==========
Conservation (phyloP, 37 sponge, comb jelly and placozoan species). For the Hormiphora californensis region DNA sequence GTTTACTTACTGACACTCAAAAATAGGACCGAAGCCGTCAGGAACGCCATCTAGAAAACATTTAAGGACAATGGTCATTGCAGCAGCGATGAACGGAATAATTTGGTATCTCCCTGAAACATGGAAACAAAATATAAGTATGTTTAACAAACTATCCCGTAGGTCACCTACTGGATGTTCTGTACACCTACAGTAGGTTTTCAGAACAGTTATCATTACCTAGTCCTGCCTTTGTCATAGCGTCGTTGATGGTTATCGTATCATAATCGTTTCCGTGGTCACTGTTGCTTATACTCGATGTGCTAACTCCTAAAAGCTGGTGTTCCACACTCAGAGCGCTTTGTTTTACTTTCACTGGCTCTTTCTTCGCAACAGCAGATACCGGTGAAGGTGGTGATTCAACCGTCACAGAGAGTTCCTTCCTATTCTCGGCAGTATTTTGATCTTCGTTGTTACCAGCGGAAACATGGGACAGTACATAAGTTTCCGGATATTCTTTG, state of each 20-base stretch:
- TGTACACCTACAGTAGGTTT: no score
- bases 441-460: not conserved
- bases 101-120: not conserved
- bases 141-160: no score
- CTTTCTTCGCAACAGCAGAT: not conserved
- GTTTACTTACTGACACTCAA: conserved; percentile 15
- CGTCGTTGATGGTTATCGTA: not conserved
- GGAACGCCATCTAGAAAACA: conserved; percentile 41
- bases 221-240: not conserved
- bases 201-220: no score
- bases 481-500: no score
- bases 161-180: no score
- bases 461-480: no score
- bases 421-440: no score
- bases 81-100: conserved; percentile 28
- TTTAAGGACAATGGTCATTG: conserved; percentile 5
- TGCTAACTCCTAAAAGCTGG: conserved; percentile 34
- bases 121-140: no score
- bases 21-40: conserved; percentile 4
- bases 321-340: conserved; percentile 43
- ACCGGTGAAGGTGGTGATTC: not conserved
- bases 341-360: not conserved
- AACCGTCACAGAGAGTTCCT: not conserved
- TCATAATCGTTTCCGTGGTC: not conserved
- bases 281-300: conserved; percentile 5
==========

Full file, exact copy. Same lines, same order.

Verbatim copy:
Conservation (phyloP, 37 sponge, comb jelly and placozoan species). For the Hormiphora californensis region DNA sequence GTTTACTTACTGACACTCAAAAATAGGACCGAAGCCGTCAGGAACGCCATCTAGAAAACATTTAAGGACAATGGTCATTGCAGCAGCGATGAACGGAATAATTTGGTATCTCCCTGAAACATGGAAACAAAATATAAGTATGTTTAACAAACTATCCCGTAGGTCACCTACTGGATGTTCTGTACACCTACAGTAGGTTTTCAGAACAGTTATCATTACCTAGTCCTGCCTTTGTCATAGCGTCGTTGATGGTTATCGTATCATAATCGTTTCCGTGGTCACTGTTGCTTATACTCGATGTGCTAACTCCTAAAAGCTGGTGTTCCACACTCAGAGCGCTTTGTTTTACTTTCACTGGCTCTTTCTTCGCAACAGCAGATACCGGTGAAGGTGGTGATTCAACCGTCACAGAGAGTTCCTTCCTATTCTCGGCAGTATTTTGATCTTCGTTGTTACCAGCGGAAACATGGGACAGTACATAAGTTTCCGGATATTCTTTG, state of each 20-base stretch:
- TGTACACCTACAGTAGGTTT: no score
- bases 441-460: not conserved
- bases 101-120: not conserved
- bases 141-160: no score
- CTTTCTTCGCAACAGCAGAT: not conserved
- GTTTACTTACTGACACTCAA: conserved; percentile 15
- CGTCGTTGATGGTTATCGTA: not conserved
- GGAACGCCATCTAGAAAACA: conserved; percentile 41
- bases 221-240: not conserved
- bases 201-220: no score
- bases 481-500: no score
- bases 161-180: no score
- bases 461-480: no score
- bases 421-440: no score
- bases 81-100: conserved; percentile 28
- TTTAAGGACAATGGTCATTG: conserved; percentile 5
- TGCTAACTCCTAAAAGCTGG: conserved; percentile 34
- bases 121-140: no score
- bases 21-40: conserved; percentile 4
- bases 321-340: conserved; percentile 43
- ACCGGTGAAGGTGGTGATTC: not conserved
- bases 341-360: not conserved
- AACCGTCACAGAGAGTTCCT: not conserved
- TCATAATCGTTTCCGTGGTC: not conserved
- bases 281-300: conserved; percentile 5